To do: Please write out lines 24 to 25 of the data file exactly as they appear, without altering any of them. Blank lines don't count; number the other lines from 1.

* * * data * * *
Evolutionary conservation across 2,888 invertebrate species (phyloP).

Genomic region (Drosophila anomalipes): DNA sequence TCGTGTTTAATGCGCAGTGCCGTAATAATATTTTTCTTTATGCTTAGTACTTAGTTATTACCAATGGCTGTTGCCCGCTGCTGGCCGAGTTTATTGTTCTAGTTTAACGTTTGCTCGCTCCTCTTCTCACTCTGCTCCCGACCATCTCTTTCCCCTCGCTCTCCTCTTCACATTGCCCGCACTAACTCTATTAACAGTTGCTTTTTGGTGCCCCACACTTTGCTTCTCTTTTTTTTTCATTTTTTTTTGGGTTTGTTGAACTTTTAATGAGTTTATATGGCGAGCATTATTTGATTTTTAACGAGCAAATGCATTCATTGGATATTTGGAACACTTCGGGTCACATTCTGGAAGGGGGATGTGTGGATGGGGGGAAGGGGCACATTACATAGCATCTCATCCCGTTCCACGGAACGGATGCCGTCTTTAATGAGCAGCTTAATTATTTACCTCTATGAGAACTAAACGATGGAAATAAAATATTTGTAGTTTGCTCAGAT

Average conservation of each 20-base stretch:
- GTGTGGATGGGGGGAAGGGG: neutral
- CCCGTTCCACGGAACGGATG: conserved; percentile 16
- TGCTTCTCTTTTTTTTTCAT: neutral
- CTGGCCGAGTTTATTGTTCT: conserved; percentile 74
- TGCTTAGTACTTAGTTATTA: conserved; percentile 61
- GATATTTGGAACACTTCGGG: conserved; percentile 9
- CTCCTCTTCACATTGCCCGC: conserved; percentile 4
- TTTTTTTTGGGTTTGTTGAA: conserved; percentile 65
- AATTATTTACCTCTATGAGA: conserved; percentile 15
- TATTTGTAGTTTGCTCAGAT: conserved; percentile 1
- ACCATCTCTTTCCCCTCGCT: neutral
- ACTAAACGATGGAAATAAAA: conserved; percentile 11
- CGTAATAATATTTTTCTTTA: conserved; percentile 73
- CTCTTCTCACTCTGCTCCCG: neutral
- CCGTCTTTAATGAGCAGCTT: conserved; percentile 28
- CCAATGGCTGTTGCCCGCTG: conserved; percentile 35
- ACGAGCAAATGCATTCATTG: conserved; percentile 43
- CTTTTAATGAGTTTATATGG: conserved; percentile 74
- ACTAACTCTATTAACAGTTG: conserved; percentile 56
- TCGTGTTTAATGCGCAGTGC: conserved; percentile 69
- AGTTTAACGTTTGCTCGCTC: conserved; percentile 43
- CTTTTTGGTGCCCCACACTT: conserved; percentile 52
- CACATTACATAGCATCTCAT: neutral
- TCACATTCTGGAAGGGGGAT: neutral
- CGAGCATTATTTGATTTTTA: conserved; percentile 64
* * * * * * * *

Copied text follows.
- AGTTTAACGTTTGCTCGCTC: conserved; percentile 43
- CTTTTTGGTGCCCCACACTT: conserved; percentile 52